Knowledge and expertise gained during this phase will lay the groundwork for phase two, which is expected to last from 2007 into 2009 and which will extend the estimation strategy to the remainder of the conterminous United States.
To encourage use and further analysis of the proposed datasets within the scientific community, the results of this work be will be as transparent as possible. The following results and products will be delivered at the end of phase one for each of the six mapping zones:
1) An ArcGIS/FGDC compatible database with vector layers and an associated attribute table, the modeled mean estimates for height, aboveground biomass, and carbon stock, as well as spatial error and confidence measures which are based on the validation results.
2) Three 30 m-resolution raster layers corresponding to the modeled vegetation canopy height, aboveground biomass, and carbon stock, plus associated confidence layers for height and biomass.
3) A detailed metadata report containing the validation statistics together with all model statistics. The horizontal co-registration residuals and the "correction surface" used for vertical fitting of the SRTM and NED data sets will also be included.
4) A compilation of the final inversion models specific to each ecoregion (i.e., mapping zone), and vegetation structural group.
5) Various publications, presentations at the AGU and Carbon cycle science meetings.
In order to facilitate the transition to phase two of the project, a software archive and detailed documentation describing the prototype production processor developed during phase one will be delivered. Access to all final datasets and documentation will be given via a project website.
According to Dr. Kellndorfer, "The collaboration with the U.S. Forest Service is mutually beneficial. The Forest Service has a federal mandate to report on the state of U.S. forest land. To facilitate this reporting requirement, the Forest Service conducts surveys for over 75 years on some 300,000 permanent plots through the Forest Inventory and Analysis program (FIA). Information from these plots is used in the NBCD2000 project to generate models needed to derive the vegetation height, biomass, and carbon from the satellite measurements. Conversely, these spatially extensive measurements greatly enhance the Forest Service's capabilities to plan and conduct their survey and manage forest lands."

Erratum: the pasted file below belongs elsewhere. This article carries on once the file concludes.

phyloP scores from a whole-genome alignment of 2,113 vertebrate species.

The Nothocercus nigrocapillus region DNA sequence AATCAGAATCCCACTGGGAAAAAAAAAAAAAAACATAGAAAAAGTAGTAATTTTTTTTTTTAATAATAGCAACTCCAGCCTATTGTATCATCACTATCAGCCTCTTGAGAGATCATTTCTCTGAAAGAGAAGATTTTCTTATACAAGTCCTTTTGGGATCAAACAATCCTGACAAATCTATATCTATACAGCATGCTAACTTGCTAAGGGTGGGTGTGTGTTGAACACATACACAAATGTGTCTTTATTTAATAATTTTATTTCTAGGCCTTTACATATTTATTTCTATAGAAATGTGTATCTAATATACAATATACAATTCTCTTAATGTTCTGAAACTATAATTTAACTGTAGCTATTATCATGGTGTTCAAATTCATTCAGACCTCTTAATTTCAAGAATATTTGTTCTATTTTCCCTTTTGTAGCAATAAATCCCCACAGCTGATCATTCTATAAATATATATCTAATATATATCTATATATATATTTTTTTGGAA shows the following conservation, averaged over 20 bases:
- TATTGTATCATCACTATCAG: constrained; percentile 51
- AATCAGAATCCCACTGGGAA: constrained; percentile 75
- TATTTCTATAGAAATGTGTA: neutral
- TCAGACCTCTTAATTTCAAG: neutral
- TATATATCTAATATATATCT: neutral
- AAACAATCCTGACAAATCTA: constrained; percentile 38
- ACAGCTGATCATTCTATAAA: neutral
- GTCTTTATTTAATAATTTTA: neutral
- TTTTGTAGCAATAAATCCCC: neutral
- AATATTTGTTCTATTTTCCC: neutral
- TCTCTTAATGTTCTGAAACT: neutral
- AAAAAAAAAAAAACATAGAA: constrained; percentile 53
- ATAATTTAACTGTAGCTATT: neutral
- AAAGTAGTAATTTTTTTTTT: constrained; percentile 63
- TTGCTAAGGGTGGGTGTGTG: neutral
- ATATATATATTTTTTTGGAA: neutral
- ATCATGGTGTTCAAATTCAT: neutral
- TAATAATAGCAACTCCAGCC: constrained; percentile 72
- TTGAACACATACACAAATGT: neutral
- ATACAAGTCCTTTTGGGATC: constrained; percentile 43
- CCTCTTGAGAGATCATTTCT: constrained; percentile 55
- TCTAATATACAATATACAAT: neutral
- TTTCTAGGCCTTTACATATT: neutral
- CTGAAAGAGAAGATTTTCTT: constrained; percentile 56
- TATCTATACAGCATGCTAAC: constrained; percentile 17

He adds, "Overall, this project presents an opportunity to compile a more complete inventory of our national forest resource and to advance the science of accurately measuring and monitoring this resource globally with future satellite missions."
Funding for this project is provided by NASA's Terrestrial Ecology Program.
The Woods Hole Research Center is dedicated to science, education, and public policy for a habitable Earth, seeking to conserve and sustain forests, soils, water, and energy by demonstrating their value to human health and economic prosperity. The Center sponsors initiatives in the Amazon, the Arctic, Africa, Russia, and North America, including the Mid-Atlantic, New England, and Cape Cod. Center programs focus on the carbon cycle, forest function, landcover/land use, water cycles and chemicals in the environment, science in public affairs, and education, providing primary data and enabling better appraisals of the trends in forests that influence their role in the global carbon budget.